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Columns, Freestyle // December 21, 2005 // By


FreestylerEven if these days you only ski the hero run under the chair when you’re sure none of your friends are watching and that yellow downhill suit you’ve been keeping “just in case” makes you look more like a chubby banana than a svelte racer, there’s still hope because athletes aren’t the only ones who will be losing sleep during the Torino Olympics.

In fact, as the head judge for freestyle skiing, Kimberley, B.C.’s Gerry Benoit may be under more pressure during his Olympic sojourn than some of the competitors he’ll be judging. Although, as Benoit points out, “It’s a little different for the athletes. If they do well, it’s a career-maker, but nobody ever remembers the of? cials so it takes some pressure off.”

Still, we do tend to forget that there are other opportunities to participate in the Olympic Games, besides being an athlete. So how exactly do you become a judge at the Games? Well, for Benoit, it’s been a 26- year journey that started back in 1980 in the freestyle hotbed of Saskatoon, Saskatchewan. A former competitor, Benoit started judging as a way to stay involved in the sport he loves.

Benoit worked his way up from the regional level, spending countless hours in freezing weather, watching others compete, attending the mandatory yearly clinics, analyzing video and honing his skills for the big show. Although the Olympics weren’t an initial goal, after a few years of judging regional competitions, Benoit felt he had what it takes to make it. Then in the spring of 2004 he submitted his application to FIS and was selected to head the panel in Torino.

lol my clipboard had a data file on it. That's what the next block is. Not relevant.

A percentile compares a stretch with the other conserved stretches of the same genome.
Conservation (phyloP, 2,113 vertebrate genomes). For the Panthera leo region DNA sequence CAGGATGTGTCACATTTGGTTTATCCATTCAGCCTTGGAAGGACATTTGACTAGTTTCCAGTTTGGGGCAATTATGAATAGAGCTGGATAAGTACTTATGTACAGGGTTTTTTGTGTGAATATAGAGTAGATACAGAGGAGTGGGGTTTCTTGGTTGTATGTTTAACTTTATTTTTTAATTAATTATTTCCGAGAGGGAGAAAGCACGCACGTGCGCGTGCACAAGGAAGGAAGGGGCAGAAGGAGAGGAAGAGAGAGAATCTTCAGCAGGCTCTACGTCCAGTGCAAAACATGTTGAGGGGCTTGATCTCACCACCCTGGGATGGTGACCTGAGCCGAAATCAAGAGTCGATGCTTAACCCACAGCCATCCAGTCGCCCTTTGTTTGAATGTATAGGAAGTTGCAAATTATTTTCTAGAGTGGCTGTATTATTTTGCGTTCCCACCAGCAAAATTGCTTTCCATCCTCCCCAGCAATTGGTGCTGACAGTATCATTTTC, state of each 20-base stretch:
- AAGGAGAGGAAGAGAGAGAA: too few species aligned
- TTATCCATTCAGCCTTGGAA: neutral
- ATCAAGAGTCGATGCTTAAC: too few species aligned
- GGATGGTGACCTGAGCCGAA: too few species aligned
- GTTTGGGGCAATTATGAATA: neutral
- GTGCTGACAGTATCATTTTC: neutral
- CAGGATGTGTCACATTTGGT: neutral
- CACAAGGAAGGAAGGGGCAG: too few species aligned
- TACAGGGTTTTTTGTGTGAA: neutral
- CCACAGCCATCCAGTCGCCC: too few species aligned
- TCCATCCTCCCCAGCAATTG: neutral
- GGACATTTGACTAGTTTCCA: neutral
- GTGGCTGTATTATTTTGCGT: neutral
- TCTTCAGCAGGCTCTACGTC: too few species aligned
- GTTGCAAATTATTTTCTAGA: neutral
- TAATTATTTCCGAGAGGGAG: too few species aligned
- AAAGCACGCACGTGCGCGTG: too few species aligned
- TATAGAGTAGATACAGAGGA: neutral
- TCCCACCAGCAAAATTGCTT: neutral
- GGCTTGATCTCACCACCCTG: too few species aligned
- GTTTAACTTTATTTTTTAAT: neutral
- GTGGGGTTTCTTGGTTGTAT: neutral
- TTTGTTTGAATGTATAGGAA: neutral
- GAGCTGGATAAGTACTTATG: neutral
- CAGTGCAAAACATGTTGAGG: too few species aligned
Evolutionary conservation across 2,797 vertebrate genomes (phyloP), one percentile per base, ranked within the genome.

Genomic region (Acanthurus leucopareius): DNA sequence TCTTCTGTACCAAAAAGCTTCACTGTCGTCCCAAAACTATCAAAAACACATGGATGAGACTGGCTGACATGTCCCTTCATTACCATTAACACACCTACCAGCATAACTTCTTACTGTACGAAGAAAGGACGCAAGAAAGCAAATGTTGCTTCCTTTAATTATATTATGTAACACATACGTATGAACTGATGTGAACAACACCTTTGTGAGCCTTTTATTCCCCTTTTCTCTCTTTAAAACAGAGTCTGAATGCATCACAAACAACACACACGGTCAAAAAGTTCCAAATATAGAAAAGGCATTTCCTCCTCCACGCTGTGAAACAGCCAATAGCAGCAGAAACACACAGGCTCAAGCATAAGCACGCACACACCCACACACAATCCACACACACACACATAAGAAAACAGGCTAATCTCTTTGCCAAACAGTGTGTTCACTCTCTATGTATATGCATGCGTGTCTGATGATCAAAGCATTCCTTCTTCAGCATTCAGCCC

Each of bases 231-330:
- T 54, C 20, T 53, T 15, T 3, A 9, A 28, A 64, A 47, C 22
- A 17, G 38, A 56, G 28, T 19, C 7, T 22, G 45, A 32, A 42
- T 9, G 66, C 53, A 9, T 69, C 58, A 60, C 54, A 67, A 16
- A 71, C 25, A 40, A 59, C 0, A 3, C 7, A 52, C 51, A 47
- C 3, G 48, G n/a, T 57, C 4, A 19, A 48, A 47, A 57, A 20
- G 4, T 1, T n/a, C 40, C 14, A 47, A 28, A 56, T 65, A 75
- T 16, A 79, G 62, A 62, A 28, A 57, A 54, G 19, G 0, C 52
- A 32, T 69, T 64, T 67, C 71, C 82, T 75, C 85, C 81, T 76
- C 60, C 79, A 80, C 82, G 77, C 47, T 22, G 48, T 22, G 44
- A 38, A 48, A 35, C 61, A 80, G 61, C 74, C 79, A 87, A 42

As a result of this system, no single judge picks the winner. Judges don’t even know an athlete’s rank until all of the individual scores have been inputted and the computer has completed the mathematical calculations.

To further silence the critics who believe only sports that can be measured are “real sports,” it should be pointed out that in freestyle skiing equipment offers little or no advantage. Unlike sports such as alpine skiing and bobsleigh, where money and connections can buy a serious advantage, freestyle skiing is an equal-opportunity sport. Complete rookies and outsiders can, and have, won major events because each athlete is scored solely on performance, not how well their skis are tuned or the age of their sled.

As well, there’s no ranking in freestyle’s quali?cation rounds. All athletes start with a clean slate, and since the athletes’ start order is randomly selected, judges must award scores based on performance, rather than reserving the highest scores for top athletes.

Still, judges are only human and mistakes are made. Benoit admits to feeling the guilt of such an error more than once in the past. “You don’t know you’ve made a mistake until you’ve seen it on video after. You feel badly and you want to make sure you don’t make the same mistake again.”

In order to reduce the incidence of human error and ensure judging consistency from week to week, coaches and judges have started working together. Six coaches are elected by their peers to meet with the judges at each World Cup competition. Three of the coaches sit down with the judges before each competition to discuss technique and any concerns they may have, and three meet with them after to review the event’s judging and point out any problems they have seen.